WUWM, January 20, 2016
Author: Susan Bence
The International Joint Commission, or IJC, released that advice on Tuesday.
The U.S. and Canadian governments created the commission in 1909 to resolve disputes around “shared” waters.
The last time the International Joint Commission released a major report protecting the Great Lakes from diversions was in 2000.
At that time, the IJC called for guarding against “harmful water transfers” out of the basin and contributed to the formation of the Great Lakes Compact.
It allows Waukesha to request Lake Michigan water, because the city is located in a county that straddles the basin and has a serious water contamination problem.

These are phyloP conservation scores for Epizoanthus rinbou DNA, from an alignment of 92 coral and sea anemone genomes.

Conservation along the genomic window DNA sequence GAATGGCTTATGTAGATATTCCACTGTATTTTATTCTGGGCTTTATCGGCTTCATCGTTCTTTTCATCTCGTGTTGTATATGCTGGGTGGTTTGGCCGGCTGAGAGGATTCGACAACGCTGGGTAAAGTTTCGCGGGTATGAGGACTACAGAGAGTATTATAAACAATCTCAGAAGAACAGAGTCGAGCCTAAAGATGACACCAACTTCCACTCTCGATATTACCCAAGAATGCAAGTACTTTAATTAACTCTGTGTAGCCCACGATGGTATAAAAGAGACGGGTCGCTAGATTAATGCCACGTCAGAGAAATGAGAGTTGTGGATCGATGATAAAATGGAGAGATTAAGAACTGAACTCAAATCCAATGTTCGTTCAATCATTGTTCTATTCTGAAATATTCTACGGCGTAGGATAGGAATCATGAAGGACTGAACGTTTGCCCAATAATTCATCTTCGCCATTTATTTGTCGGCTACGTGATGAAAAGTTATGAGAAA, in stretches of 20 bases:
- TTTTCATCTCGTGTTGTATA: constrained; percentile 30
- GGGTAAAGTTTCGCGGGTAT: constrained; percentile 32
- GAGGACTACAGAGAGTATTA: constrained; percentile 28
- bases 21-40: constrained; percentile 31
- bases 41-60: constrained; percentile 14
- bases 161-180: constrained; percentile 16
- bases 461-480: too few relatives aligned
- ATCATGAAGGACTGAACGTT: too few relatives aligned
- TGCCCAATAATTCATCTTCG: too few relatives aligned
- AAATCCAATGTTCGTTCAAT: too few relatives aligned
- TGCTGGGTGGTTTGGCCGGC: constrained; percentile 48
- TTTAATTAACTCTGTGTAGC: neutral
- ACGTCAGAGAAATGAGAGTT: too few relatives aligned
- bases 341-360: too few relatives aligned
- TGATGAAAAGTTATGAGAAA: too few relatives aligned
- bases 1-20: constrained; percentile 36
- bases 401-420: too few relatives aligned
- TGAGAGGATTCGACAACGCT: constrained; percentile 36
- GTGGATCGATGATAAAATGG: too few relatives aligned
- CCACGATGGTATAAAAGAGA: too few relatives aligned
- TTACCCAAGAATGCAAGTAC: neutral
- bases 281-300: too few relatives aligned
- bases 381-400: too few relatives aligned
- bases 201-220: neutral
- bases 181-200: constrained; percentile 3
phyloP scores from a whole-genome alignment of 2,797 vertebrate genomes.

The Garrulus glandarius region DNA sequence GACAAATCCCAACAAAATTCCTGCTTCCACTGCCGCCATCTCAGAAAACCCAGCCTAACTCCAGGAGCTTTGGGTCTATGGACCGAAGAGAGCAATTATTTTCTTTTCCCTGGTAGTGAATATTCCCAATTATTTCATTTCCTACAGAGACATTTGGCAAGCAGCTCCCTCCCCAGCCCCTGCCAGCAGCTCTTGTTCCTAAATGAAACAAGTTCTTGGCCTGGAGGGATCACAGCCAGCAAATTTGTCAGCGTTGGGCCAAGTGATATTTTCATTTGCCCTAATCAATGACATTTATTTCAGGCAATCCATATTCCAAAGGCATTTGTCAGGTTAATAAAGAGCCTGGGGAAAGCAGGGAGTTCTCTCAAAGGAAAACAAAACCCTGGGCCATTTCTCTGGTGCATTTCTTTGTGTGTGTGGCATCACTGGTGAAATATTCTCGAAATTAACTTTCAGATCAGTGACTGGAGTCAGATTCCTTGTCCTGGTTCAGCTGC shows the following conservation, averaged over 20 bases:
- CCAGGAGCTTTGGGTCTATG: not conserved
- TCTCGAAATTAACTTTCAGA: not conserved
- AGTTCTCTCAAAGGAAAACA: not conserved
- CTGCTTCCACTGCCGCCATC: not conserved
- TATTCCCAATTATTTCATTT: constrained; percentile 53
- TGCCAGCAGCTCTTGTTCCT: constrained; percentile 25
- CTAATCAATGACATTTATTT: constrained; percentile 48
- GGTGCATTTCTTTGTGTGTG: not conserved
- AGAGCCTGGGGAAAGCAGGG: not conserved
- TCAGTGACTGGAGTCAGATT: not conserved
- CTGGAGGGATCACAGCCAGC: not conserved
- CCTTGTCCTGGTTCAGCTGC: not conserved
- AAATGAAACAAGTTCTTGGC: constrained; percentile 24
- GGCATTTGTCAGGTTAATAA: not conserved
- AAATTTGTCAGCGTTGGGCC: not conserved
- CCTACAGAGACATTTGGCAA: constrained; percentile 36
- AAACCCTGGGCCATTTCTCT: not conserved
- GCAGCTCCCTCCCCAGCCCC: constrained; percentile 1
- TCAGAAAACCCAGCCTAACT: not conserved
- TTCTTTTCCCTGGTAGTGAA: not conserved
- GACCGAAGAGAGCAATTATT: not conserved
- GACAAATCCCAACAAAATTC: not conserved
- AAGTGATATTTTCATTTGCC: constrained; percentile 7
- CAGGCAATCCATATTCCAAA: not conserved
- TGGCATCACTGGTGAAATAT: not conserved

“I think the public can feel secure and confident that the decision that is arrived at will be a sound one based on science and resource principals,” Dempsey said
That’s IJC policy advisor Dave Dempsey.
He says the agency won’t advocate for or against Waukesha’s request but is advocating that the Great Lakes states and provinces incorporate the public trust doctrine into their agreements.
The public trust doctrine maintains that most surface waters are held in trust for public use and enjoyment, and therefore, the government has a duty to protect the resource from any substantial impairment; in this case, diversion.